After months of banging the drum for legislative help when it comes to cracking down on illegal massage parlors, Capt. Mark Wachter, commanding officer of the 104th Precinct, may finally get his wish.
A package of five bills aimed at hampering the ability of such entities to operate illegally was introduced jointly by Assemblyman Mike Miller (D-Woodhaven) and state Sen. Joe Addabbo Jr. (D-Howard Beach) this week, with Wachter saying it will no longer be easier to close a bagel store than it will be a massage parlor in New York City should the legislation pass.
After months of receiving complaints from southwest Queens residents of parlors opening on Myrtle and Metropolitan avenues either without licenses or with a specialty in illicit sexual services, Wachter took action late last year.
A handful of establishments closed after he assigned an officer to sit outside their front door in a police cruiser for days at a time, but Wachter said it wasn’t unusual to see them reopen in another location a short time later.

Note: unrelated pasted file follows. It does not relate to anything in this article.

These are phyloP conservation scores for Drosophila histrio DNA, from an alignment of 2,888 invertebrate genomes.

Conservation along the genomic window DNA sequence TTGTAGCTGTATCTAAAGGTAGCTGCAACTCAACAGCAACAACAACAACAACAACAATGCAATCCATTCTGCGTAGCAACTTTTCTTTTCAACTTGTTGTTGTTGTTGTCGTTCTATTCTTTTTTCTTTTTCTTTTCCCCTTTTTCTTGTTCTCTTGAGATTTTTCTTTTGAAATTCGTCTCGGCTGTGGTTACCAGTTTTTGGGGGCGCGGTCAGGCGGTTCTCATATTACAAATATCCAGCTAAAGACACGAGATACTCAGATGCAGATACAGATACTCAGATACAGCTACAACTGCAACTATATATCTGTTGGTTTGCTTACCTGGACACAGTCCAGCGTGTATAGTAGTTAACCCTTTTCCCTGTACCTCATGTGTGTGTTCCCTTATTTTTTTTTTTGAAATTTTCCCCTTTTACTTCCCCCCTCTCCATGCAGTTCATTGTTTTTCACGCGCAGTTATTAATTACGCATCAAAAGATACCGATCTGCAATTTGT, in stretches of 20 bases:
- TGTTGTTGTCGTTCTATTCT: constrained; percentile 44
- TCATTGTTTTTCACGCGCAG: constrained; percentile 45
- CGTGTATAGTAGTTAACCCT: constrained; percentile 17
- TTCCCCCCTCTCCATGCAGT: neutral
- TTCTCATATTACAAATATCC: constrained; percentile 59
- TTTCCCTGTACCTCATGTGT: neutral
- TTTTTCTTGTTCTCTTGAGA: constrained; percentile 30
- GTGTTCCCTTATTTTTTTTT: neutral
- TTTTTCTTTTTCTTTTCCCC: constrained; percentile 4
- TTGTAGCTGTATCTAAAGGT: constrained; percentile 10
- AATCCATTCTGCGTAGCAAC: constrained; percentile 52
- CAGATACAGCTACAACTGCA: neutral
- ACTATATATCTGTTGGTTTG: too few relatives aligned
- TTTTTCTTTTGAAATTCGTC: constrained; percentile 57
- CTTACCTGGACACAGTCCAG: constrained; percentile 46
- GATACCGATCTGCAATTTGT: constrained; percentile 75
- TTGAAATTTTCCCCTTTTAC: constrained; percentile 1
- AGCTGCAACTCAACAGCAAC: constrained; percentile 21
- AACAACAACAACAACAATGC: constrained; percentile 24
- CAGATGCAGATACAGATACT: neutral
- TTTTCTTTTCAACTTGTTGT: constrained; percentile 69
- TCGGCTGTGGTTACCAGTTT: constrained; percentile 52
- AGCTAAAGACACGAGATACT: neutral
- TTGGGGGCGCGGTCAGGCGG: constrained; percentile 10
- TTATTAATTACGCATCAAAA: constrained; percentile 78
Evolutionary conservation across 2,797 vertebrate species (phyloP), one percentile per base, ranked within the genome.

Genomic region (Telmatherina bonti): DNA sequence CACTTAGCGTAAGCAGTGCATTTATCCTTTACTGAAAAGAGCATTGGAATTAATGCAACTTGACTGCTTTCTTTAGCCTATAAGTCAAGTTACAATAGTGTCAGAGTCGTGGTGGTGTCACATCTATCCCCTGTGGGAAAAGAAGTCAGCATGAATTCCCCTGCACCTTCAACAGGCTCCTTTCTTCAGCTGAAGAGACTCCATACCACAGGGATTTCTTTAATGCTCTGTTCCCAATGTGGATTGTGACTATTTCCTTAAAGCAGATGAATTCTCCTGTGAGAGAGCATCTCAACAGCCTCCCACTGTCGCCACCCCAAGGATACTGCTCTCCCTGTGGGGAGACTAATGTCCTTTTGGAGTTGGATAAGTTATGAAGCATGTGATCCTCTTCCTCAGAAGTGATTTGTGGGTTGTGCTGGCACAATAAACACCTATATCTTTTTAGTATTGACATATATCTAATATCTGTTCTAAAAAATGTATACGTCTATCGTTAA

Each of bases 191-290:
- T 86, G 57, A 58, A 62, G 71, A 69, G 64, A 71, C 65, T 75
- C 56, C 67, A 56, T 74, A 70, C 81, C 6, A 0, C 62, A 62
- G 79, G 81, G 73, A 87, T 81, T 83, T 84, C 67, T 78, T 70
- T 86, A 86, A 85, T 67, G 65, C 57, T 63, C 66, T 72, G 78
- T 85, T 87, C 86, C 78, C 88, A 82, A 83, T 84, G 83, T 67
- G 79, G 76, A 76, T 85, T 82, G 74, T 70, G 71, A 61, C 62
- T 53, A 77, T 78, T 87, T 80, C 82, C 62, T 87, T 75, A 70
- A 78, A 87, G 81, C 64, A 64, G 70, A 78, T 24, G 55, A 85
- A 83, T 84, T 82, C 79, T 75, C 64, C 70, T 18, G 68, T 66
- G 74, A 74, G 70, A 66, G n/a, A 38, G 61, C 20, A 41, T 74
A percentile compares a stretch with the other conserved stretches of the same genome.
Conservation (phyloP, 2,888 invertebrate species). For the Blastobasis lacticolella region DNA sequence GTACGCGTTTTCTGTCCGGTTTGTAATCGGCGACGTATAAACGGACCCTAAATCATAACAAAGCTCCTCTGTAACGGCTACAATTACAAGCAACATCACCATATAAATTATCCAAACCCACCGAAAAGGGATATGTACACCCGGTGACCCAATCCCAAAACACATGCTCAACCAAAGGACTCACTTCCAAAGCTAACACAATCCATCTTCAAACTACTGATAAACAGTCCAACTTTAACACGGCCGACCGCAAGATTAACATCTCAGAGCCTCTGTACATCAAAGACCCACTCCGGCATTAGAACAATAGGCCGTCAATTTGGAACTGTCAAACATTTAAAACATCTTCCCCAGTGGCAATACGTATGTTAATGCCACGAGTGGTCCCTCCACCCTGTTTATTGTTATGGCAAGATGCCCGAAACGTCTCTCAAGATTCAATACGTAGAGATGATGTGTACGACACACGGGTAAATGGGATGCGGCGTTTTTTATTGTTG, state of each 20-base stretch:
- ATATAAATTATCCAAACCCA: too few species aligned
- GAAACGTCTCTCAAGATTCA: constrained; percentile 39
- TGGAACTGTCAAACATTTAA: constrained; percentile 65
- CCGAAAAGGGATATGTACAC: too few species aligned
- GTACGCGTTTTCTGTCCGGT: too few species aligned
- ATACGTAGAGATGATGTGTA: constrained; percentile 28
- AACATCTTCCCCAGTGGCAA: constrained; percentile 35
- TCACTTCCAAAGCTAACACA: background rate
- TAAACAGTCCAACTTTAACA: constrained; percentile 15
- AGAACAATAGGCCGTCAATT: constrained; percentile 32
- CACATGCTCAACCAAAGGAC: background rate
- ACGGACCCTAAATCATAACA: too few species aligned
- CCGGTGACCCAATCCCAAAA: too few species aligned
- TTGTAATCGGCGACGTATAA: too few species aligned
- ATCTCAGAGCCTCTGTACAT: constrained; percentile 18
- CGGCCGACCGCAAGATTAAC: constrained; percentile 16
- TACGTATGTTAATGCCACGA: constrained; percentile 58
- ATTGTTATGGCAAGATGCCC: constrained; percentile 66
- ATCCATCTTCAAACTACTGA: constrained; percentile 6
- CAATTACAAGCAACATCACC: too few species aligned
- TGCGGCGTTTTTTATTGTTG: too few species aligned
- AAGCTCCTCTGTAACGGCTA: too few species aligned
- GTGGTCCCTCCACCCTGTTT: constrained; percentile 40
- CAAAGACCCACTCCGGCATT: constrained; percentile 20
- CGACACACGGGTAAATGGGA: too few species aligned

Other areas especially plagued by illegal massage parlors include Corona, Flushing and Bayside.
But according to Addabbo, the legislation he introduced requiring landlords to verify the license of a prospective massage therapist tenant before entering into a lease agreement — with a violation resulting in a $1,000 fine for the former — could curb the practice.
Other pieces of legislation introduced would require all massage parlors to not obstruct the view into the building’s lobby from the sidewalk; require the licensee of such a venue to be on the premises at all times during business hours and require that landlords evict any parlor proven to have promoted prostitution or operated without a license.
The final bill provides the city Department of Consumer Affairs the full authority to both enforce the provisions and impose fines on problematic locations.